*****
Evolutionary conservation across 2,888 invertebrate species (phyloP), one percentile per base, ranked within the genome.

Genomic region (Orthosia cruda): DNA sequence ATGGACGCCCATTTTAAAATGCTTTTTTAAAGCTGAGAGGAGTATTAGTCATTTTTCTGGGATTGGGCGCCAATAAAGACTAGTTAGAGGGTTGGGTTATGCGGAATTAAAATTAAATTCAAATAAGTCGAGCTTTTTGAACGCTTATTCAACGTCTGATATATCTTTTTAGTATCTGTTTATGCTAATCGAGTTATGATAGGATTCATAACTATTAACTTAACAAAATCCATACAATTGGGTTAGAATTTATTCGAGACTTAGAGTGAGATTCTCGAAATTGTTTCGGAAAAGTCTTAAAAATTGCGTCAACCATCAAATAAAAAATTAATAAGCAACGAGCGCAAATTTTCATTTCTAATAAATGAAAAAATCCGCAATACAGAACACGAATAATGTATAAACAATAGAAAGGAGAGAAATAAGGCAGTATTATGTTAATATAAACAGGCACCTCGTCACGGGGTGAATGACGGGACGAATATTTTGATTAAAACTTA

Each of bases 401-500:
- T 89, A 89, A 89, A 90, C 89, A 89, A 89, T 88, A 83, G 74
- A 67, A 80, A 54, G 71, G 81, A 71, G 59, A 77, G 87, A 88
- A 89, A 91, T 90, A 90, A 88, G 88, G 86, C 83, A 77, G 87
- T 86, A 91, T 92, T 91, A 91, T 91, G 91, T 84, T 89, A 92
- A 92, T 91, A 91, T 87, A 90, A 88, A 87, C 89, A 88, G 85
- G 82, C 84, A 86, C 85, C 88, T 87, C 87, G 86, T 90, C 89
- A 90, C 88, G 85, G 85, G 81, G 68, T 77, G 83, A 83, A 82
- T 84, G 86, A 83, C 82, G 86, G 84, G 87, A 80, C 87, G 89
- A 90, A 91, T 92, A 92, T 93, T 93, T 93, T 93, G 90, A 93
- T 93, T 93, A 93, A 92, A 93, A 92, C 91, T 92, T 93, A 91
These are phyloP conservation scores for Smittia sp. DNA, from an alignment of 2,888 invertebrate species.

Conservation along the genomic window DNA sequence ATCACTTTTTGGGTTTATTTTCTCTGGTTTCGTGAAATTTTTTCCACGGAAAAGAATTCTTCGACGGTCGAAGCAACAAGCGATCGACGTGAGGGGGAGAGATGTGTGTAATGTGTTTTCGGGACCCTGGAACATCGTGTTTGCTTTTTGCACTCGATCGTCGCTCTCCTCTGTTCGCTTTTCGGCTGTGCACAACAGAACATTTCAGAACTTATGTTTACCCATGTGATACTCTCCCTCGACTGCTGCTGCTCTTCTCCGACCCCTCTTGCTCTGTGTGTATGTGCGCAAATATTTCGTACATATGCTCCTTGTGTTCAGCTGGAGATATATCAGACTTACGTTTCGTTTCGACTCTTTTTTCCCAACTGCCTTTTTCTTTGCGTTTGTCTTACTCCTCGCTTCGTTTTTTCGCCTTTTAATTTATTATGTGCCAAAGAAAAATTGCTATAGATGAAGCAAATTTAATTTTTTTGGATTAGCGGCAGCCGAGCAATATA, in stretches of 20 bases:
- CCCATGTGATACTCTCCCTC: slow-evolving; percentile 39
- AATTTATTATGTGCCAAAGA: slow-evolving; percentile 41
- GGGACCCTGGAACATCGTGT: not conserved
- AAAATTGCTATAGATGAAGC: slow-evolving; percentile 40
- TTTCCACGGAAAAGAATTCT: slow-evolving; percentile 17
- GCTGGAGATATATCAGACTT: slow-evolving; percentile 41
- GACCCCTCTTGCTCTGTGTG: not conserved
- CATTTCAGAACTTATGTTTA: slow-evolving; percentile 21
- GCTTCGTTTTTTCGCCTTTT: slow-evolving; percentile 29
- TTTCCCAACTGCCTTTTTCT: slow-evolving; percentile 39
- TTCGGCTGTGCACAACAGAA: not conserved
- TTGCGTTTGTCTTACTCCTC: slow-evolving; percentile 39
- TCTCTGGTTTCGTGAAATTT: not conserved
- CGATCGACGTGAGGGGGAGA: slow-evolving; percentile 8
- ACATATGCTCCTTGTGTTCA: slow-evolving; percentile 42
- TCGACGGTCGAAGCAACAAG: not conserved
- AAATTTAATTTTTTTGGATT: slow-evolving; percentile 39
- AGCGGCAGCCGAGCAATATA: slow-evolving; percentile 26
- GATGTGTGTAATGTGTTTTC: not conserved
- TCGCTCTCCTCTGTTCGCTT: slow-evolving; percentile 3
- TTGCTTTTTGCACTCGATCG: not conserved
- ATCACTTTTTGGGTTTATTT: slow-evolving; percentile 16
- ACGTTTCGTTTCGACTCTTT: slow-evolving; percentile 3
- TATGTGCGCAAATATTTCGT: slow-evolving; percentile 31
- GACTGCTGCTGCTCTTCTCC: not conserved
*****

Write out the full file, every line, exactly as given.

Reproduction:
Evolutionary conservation across 2,888 invertebrate species (phyloP), one percentile per base, ranked within the genome.

Genomic region (Orthosia cruda): DNA sequence ATGGACGCCCATTTTAAAATGCTTTTTTAAAGCTGAGAGGAGTATTAGTCATTTTTCTGGGATTGGGCGCCAATAAAGACTAGTTAGAGGGTTGGGTTATGCGGAATTAAAATTAAATTCAAATAAGTCGAGCTTTTTGAACGCTTATTCAACGTCTGATATATCTTTTTAGTATCTGTTTATGCTAATCGAGTTATGATAGGATTCATAACTATTAACTTAACAAAATCCATACAATTGGGTTAGAATTTATTCGAGACTTAGAGTGAGATTCTCGAAATTGTTTCGGAAAAGTCTTAAAAATTGCGTCAACCATCAAATAAAAAATTAATAAGCAACGAGCGCAAATTTTCATTTCTAATAAATGAAAAAATCCGCAATACAGAACACGAATAATGTATAAACAATAGAAAGGAGAGAAATAAGGCAGTATTATGTTAATATAAACAGGCACCTCGTCACGGGGTGAATGACGGGACGAATATTTTGATTAAAACTTA

Each of bases 401-500:
- T 89, A 89, A 89, A 90, C 89, A 89, A 89, T 88, A 83, G 74
- A 67, A 80, A 54, G 71, G 81, A 71, G 59, A 77, G 87, A 88
- A 89, A 91, T 90, A 90, A 88, G 88, G 86, C 83, A 77, G 87
- T 86, A 91, T 92, T 91, A 91, T 91, G 91, T 84, T 89, A 92
- A 92, T 91, A 91, T 87, A 90, A 88, A 87, C 89, A 88, G 85
- G 82, C 84, A 86, C 85, C 88, T 87, C 87, G 86, T 90, C 89
- A 90, C 88, G 85, G 85, G 81, G 68, T 77, G 83, A 83, A 82
- T 84, G 86, A 83, C 82, G 86, G 84, G 87, A 80, C 87, G 89
- A 90, A 91, T 92, A 92, T 93, T 93, T 93, T 93, G 90, A 93
- T 93, T 93, A 93, A 92, A 93, A 92, C 91, T 92, T 93, A 91
These are phyloP conservation scores for Smittia sp. DNA, from an alignment of 2,888 invertebrate species.

Conservation along the genomic window DNA sequence ATCACTTTTTGGGTTTATTTTCTCTGGTTTCGTGAAATTTTTTCCACGGAAAAGAATTCTTCGACGGTCGAAGCAACAAGCGATCGACGTGAGGGGGAGAGATGTGTGTAATGTGTTTTCGGGACCCTGGAACATCGTGTTTGCTTTTTGCACTCGATCGTCGCTCTCCTCTGTTCGCTTTTCGGCTGTGCACAACAGAACATTTCAGAACTTATGTTTACCCATGTGATACTCTCCCTCGACTGCTGCTGCTCTTCTCCGACCCCTCTTGCTCTGTGTGTATGTGCGCAAATATTTCGTACATATGCTCCTTGTGTTCAGCTGGAGATATATCAGACTTACGTTTCGTTTCGACTCTTTTTTCCCAACTGCCTTTTTCTTTGCGTTTGTCTTACTCCTCGCTTCGTTTTTTCGCCTTTTAATTTATTATGTGCCAAAGAAAAATTGCTATAGATGAAGCAAATTTAATTTTTTTGGATTAGCGGCAGCCGAGCAATATA, in stretches of 20 bases:
- CCCATGTGATACTCTCCCTC: slow-evolving; percentile 39
- AATTTATTATGTGCCAAAGA: slow-evolving; percentile 41
- GGGACCCTGGAACATCGTGT: not conserved
- AAAATTGCTATAGATGAAGC: slow-evolving; percentile 40
- TTTCCACGGAAAAGAATTCT: slow-evolving; percentile 17
- GCTGGAGATATATCAGACTT: slow-evolving; percentile 41
- GACCCCTCTTGCTCTGTGTG: not conserved
- CATTTCAGAACTTATGTTTA: slow-evolving; percentile 21
- GCTTCGTTTTTTCGCCTTTT: slow-evolving; percentile 29
- TTTCCCAACTGCCTTTTTCT: slow-evolving; percentile 39
- TTCGGCTGTGCACAACAGAA: not conserved
- TTGCGTTTGTCTTACTCCTC: slow-evolving; percentile 39
- TCTCTGGTTTCGTGAAATTT: not conserved
- CGATCGACGTGAGGGGGAGA: slow-evolving; percentile 8
- ACATATGCTCCTTGTGTTCA: slow-evolving; percentile 42
- TCGACGGTCGAAGCAACAAG: not conserved
- AAATTTAATTTTTTTGGATT: slow-evolving; percentile 39
- AGCGGCAGCCGAGCAATATA: slow-evolving; percentile 26
- GATGTGTGTAATGTGTTTTC: not conserved
- TCGCTCTCCTCTGTTCGCTT: slow-evolving; percentile 3
- TTGCTTTTTGCACTCGATCG: not conserved
- ATCACTTTTTGGGTTTATTT: slow-evolving; percentile 16
- ACGTTTCGTTTCGACTCTTT: slow-evolving; percentile 3
- TATGTGCGCAAATATTTCGT: slow-evolving; percentile 31
- GACTGCTGCTGCTCTTCTCC: not conserved